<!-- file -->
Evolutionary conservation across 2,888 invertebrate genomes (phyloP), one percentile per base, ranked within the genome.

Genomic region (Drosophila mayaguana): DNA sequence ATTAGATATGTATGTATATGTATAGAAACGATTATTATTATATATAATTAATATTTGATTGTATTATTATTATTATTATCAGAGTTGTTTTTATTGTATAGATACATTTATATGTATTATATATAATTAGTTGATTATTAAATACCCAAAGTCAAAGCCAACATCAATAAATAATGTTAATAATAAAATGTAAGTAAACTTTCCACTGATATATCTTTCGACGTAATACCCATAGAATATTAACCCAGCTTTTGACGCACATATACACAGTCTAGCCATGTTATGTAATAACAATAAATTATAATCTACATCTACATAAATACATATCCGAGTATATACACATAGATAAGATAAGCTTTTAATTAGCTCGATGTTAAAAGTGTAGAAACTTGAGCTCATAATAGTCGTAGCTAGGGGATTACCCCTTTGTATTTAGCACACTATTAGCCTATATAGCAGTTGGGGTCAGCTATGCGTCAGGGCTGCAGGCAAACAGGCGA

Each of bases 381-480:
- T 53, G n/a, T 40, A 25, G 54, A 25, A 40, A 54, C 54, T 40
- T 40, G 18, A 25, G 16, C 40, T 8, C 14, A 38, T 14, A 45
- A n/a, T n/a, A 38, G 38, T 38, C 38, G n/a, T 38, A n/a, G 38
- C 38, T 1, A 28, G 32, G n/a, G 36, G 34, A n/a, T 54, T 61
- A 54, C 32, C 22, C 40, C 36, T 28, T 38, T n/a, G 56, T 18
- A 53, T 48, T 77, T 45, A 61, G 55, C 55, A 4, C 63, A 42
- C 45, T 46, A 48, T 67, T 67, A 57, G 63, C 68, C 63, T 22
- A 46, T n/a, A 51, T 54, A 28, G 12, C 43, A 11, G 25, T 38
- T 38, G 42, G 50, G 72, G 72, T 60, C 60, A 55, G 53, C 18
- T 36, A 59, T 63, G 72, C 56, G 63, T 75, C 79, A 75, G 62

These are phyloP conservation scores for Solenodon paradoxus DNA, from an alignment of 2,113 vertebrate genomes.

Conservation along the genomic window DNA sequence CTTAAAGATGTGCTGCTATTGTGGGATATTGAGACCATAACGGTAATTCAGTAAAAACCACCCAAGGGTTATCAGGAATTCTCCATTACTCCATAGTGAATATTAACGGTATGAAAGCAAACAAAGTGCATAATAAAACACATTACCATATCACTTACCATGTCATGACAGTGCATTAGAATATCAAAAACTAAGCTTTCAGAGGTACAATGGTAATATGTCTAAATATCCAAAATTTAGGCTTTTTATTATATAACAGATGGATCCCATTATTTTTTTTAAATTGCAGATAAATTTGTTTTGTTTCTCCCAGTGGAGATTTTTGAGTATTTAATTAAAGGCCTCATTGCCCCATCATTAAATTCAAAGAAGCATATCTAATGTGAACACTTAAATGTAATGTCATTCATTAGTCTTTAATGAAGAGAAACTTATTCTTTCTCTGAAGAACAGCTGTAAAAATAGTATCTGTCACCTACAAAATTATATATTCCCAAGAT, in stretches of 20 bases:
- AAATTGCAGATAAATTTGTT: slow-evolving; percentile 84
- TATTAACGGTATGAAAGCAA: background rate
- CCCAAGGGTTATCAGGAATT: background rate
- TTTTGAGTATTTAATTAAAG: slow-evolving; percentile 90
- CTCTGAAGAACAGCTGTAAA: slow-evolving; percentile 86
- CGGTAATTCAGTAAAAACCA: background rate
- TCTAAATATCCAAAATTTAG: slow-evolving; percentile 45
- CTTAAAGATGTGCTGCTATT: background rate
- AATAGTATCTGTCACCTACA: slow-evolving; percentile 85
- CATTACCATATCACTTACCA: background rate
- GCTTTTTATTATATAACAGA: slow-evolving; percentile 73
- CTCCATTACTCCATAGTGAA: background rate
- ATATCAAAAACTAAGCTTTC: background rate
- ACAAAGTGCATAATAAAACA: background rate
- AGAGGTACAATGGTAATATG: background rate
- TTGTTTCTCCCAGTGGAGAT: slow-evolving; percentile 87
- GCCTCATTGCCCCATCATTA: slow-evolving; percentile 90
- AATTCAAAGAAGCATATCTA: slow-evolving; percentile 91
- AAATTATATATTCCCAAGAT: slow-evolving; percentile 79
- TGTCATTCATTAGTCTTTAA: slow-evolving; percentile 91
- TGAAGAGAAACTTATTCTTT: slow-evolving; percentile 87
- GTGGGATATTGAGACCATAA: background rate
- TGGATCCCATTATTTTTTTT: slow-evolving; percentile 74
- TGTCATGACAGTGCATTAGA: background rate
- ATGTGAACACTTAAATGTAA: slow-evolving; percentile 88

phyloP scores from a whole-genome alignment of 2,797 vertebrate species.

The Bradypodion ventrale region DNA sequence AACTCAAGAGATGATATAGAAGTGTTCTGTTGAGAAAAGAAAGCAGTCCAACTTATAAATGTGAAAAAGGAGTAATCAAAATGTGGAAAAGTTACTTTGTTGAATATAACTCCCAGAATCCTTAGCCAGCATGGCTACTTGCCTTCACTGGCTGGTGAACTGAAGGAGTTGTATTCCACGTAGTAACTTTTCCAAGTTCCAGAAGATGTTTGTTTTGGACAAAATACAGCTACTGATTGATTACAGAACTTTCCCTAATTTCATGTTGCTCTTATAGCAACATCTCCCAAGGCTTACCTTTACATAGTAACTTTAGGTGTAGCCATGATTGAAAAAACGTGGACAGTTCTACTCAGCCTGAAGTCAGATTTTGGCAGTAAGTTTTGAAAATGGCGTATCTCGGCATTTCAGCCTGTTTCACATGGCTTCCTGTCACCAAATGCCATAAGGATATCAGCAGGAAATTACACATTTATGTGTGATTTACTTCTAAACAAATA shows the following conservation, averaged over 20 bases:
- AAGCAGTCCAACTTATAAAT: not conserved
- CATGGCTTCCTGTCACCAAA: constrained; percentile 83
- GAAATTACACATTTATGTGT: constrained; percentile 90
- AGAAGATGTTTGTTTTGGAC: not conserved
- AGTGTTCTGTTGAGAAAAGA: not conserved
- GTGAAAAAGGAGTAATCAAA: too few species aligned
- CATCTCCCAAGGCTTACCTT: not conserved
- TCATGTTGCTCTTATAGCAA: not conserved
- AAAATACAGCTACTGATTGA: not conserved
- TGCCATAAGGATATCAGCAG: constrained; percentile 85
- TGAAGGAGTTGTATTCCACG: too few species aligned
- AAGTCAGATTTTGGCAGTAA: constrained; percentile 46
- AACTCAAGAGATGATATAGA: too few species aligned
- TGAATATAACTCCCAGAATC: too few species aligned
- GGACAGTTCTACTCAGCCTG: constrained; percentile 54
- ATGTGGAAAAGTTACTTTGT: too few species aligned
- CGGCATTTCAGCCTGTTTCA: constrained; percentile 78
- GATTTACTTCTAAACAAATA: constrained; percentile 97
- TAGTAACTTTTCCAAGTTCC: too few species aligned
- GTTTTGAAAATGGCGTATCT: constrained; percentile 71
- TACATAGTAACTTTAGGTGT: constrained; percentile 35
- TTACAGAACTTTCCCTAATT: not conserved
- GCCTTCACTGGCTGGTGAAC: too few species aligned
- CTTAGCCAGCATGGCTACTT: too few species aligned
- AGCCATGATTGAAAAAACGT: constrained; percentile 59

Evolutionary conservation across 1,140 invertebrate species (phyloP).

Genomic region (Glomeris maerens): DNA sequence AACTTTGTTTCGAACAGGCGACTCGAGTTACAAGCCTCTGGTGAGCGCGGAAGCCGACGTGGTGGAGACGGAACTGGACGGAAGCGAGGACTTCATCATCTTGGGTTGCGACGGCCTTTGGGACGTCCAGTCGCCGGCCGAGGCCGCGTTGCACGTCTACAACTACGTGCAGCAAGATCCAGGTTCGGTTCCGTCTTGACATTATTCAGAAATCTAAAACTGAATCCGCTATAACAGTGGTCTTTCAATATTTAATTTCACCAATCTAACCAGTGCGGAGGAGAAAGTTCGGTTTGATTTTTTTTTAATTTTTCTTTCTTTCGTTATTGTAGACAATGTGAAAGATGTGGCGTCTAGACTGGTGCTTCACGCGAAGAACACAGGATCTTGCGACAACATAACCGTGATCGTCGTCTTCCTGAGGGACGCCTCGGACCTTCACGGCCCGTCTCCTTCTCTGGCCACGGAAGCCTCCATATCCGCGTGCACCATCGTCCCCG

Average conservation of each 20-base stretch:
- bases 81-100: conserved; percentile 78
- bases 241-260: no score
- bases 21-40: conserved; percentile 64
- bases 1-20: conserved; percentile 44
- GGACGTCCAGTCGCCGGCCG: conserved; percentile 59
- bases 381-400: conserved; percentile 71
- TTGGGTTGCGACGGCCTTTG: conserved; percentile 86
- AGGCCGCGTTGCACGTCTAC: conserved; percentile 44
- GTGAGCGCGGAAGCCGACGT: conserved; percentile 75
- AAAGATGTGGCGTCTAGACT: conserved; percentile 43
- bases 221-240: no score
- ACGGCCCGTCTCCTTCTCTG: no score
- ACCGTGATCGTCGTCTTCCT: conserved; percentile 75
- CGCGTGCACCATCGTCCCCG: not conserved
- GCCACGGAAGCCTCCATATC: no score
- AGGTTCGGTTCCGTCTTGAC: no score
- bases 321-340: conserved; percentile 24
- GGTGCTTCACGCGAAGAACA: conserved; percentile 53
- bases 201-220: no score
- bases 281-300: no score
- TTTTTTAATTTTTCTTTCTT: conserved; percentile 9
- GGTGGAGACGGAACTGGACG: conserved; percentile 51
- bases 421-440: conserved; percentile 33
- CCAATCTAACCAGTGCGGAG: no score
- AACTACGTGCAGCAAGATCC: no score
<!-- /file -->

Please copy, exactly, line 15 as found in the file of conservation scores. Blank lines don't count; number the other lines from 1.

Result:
Conservation along the genomic window DNA sequence CTTAAAGATGTGCTGCTATTGTGGGATATTGAGACCATAACGGTAATTCAGTAAAAACCACCCAAGGGTTATCAGGAATTCTCCATTACTCCATAGTGAATATTAACGGTATGAAAGCAAACAAAGTGCATAATAAAACACATTACCATATCACTTACCATGTCATGACAGTGCATTAGAATATCAAAAACTAAGCTTTCAGAGGTACAATGGTAATATGTCTAAATATCCAAAATTTAGGCTTTTTATTATATAACAGATGGATCCCATTATTTTTTTTAAATTGCAGATAAATTTGTTTTGTTTCTCCCAGTGGAGATTTTTGAGTATTTAATTAAAGGCCTCATTGCCCCATCATTAAATTCAAAGAAGCATATCTAATGTGAACACTTAAATGTAATGTCATTCATTAGTCTTTAATGAAGAGAAACTTATTCTTTCTCTGAAGAACAGCTGTAAAAATAGTATCTGTCACCTACAAAATTATATATTCCCAAGAT, in stretches of 20 bases: